|Tasty, but not as clear as it should be|
A while ago I experimented with the new warm-fermentation temperature lager methods being promoted by various home brewers and bloggers. My first attempt at this was a home run – a great, Czech-style Pilsner…and as I was drinking this beer I remembered why I don’t brew Pilsners – I’m not a huge fan of the style. So this time around I brewed a lager more to my preference, a continental style Vienna lager.
I’m not going to post the recipe because its not my recipe – I stole this one, in its entirety, from Five Blades Brewing – specifically, his Geburstagsparty recipe. The only change I made (aside from fermentation profile) was that I re-pitched some 34/70 yeast I had kept from my Pilsner. Brew day went smoothly, with 22L of 1.047 wort transferred to the fermenter.
Fermentation profile was the same as with my Pilsner – 6 days at ~15C, followed by 9 days at room temperature. After fermentation I kegged the beer, force carbed, and began pouring 3 days later…and that was when I realized that I forgot to gelatin the beer. So even now, half way through the keg, its still cloudy. But it is otherwise excellent, so onto the tasting notes.
Appearance: Light brown with amber hues, pours with a fluffy white head that lasts and lasts and lasts. But its cloudy, thanks to the lack of gelatin.
Aroma: Malty with a touch of bread, with a clear overarching note of Hallertauer hops.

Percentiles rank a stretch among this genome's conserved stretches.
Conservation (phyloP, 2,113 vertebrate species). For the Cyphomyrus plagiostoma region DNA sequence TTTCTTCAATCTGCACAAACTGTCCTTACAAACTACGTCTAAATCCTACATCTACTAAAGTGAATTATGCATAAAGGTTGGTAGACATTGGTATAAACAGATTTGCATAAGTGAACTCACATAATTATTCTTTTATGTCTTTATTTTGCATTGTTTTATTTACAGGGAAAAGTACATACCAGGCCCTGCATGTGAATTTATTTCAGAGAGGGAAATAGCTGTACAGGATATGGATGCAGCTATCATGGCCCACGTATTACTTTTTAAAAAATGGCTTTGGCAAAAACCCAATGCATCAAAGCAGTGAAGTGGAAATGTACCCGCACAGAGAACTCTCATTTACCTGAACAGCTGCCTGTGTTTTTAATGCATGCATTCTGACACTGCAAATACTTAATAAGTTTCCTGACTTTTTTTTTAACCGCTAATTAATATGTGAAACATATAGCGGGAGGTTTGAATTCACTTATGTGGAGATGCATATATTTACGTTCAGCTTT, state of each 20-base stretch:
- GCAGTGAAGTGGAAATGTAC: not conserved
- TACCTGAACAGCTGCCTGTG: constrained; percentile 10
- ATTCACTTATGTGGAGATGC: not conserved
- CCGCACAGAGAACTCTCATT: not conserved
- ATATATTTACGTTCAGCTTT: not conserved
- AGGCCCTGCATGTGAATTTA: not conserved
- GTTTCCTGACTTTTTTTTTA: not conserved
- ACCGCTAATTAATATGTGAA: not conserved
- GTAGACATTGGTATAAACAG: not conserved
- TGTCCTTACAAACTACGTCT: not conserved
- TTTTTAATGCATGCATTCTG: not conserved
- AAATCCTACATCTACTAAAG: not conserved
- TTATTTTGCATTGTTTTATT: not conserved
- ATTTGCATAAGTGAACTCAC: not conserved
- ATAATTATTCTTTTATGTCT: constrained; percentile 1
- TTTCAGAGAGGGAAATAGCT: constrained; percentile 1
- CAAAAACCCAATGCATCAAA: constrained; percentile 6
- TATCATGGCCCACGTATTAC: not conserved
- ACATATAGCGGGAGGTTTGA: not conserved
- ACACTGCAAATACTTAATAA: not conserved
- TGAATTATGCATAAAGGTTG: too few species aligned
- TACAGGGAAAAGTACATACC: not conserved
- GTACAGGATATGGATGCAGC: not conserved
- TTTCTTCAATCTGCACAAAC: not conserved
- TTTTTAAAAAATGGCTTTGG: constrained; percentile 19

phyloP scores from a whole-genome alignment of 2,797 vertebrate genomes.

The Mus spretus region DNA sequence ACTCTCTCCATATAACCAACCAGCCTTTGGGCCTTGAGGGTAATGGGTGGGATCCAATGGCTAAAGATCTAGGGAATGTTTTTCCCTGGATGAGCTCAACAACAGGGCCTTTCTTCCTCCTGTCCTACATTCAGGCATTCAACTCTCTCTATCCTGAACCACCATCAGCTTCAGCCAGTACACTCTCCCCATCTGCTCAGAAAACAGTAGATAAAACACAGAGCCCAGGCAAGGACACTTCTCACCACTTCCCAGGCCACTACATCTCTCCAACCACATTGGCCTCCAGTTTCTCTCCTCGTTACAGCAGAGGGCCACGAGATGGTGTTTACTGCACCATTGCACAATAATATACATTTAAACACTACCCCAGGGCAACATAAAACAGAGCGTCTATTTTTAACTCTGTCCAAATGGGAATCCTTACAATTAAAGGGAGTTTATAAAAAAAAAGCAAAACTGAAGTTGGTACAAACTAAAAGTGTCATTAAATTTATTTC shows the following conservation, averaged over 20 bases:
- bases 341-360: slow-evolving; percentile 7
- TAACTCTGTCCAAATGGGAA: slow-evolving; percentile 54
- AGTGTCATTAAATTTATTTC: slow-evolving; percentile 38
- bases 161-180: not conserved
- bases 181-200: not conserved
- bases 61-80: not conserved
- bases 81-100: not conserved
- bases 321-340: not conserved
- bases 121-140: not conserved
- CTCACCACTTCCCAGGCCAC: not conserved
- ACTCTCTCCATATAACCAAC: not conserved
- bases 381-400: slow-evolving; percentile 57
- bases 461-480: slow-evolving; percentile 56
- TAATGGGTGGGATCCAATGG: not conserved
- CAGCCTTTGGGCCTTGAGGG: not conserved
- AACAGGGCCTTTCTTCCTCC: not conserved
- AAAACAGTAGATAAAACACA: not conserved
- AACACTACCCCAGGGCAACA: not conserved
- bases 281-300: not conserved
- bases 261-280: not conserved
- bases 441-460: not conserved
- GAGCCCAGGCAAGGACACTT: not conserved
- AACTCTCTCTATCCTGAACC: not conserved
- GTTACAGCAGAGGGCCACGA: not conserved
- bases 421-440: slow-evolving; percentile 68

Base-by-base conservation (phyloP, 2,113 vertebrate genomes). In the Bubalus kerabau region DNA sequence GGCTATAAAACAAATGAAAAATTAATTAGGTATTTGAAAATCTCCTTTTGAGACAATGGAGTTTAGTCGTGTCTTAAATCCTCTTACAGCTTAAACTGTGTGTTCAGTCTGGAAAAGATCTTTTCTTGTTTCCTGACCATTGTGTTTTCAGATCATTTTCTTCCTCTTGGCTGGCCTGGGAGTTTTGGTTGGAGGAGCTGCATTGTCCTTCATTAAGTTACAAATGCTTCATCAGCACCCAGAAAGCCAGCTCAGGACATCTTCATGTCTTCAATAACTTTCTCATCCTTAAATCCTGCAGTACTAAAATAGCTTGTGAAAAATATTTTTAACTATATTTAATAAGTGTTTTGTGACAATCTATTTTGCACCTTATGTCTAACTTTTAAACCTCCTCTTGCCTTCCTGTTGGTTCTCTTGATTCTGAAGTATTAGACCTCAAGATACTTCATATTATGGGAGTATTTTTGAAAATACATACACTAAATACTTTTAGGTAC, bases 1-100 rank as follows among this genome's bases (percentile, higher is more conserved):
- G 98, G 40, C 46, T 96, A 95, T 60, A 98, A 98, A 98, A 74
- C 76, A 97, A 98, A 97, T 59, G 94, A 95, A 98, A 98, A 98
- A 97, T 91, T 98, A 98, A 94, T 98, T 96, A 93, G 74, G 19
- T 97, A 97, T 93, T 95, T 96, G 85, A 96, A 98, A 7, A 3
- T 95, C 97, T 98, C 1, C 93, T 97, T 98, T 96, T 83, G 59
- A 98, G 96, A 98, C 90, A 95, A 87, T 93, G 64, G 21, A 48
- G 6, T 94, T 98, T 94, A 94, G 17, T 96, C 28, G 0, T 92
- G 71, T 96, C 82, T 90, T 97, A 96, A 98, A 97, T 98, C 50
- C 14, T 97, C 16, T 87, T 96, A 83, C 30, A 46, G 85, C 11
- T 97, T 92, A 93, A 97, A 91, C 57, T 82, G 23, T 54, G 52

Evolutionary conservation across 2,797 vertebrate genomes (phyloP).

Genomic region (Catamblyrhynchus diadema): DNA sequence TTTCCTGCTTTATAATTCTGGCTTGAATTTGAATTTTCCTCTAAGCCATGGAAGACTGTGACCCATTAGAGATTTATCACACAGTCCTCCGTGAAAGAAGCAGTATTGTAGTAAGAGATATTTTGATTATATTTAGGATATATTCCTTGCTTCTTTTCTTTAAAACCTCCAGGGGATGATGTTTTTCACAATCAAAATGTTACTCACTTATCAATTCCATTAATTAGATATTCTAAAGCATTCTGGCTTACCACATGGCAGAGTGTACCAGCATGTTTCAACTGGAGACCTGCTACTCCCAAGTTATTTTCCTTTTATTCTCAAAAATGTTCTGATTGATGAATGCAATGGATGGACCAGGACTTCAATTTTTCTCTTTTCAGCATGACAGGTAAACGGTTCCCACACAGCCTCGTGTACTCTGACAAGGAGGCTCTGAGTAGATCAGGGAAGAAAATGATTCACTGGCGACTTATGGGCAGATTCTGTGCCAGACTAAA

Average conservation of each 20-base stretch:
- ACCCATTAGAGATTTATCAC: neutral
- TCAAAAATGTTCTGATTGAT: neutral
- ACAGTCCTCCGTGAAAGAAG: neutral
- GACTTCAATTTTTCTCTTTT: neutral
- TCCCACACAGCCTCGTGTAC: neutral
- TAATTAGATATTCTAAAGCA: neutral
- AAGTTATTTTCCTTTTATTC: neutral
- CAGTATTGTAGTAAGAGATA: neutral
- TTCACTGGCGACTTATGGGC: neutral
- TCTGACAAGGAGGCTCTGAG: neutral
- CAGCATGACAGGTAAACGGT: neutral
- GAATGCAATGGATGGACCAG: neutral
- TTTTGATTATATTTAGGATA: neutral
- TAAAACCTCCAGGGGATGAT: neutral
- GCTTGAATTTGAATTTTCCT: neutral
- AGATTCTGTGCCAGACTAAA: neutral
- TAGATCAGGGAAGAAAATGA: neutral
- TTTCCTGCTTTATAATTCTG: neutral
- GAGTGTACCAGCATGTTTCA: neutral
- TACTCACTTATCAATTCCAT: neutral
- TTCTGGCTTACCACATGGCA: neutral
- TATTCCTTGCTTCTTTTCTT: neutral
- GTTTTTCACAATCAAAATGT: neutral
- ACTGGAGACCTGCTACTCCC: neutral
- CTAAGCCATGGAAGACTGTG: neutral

Flavour: Malt flavour is upfront; not the sweetness of caramel malt, but rather a slightly sweet, rich flavour. There is a subtle, almost nutty note in the background. A subtle hop bitterness balances out the sweetness, but the balance remains malt-forward. The balance is near-perfect; not as sweet as a bock, but not as dry as a Pilsner. It’s easy to drink, highly digestable, but has enough flavour and body to be interesting. As with the warm-fermented Pilsner, the yeast character on this beer is lager-clean, despite the lack of long-term cold aging. Aftertaste is very mild, just a lingering malt sweetness and subtle bitterness.
Mouthfeel: Whetting, medium bodied and highly effervescent. There is no astringency or drying sensation what-so-ever.
Overall: A damned good beer. Easy to drink, great flavour and nice balance between malt and hops. Aside from the clarity issue, the beer is nearly perfect. A great session lager, but with enough body and character to keep things interesting. The only thing I would change is to remember to add gelatin next time!